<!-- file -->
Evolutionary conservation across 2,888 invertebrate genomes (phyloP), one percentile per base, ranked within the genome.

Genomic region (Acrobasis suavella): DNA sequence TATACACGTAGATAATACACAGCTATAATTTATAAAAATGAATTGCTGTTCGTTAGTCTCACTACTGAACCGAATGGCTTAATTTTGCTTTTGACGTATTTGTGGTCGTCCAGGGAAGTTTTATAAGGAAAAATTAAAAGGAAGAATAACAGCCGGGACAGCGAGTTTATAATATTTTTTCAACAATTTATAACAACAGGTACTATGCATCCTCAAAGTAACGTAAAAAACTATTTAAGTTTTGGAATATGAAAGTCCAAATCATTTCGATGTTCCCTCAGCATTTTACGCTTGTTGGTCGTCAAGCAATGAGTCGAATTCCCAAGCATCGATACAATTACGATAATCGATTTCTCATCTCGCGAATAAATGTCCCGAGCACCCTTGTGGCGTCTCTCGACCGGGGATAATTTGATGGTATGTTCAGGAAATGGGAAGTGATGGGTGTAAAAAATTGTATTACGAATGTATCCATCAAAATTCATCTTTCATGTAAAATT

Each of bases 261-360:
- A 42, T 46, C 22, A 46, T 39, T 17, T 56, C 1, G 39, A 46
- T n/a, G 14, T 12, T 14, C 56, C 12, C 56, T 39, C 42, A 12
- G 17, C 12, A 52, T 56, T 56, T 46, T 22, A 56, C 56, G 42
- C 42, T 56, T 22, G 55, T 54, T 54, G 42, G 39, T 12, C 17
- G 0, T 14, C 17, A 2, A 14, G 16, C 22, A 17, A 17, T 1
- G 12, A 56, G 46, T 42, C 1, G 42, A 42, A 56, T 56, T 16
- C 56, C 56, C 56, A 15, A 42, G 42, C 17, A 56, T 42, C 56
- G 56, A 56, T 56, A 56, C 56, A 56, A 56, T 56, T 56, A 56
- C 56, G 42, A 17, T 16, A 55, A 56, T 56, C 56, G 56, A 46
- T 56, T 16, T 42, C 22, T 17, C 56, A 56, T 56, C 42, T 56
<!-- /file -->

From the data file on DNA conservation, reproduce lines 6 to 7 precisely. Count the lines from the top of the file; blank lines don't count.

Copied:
- G 17, C 12, A 52, T 56, T 56, T 46, T 22, A 56, C 56, G 42
- C 42, T 56, T 22, G 55, T 54, T 54, G 42, G 39, T 12, C 17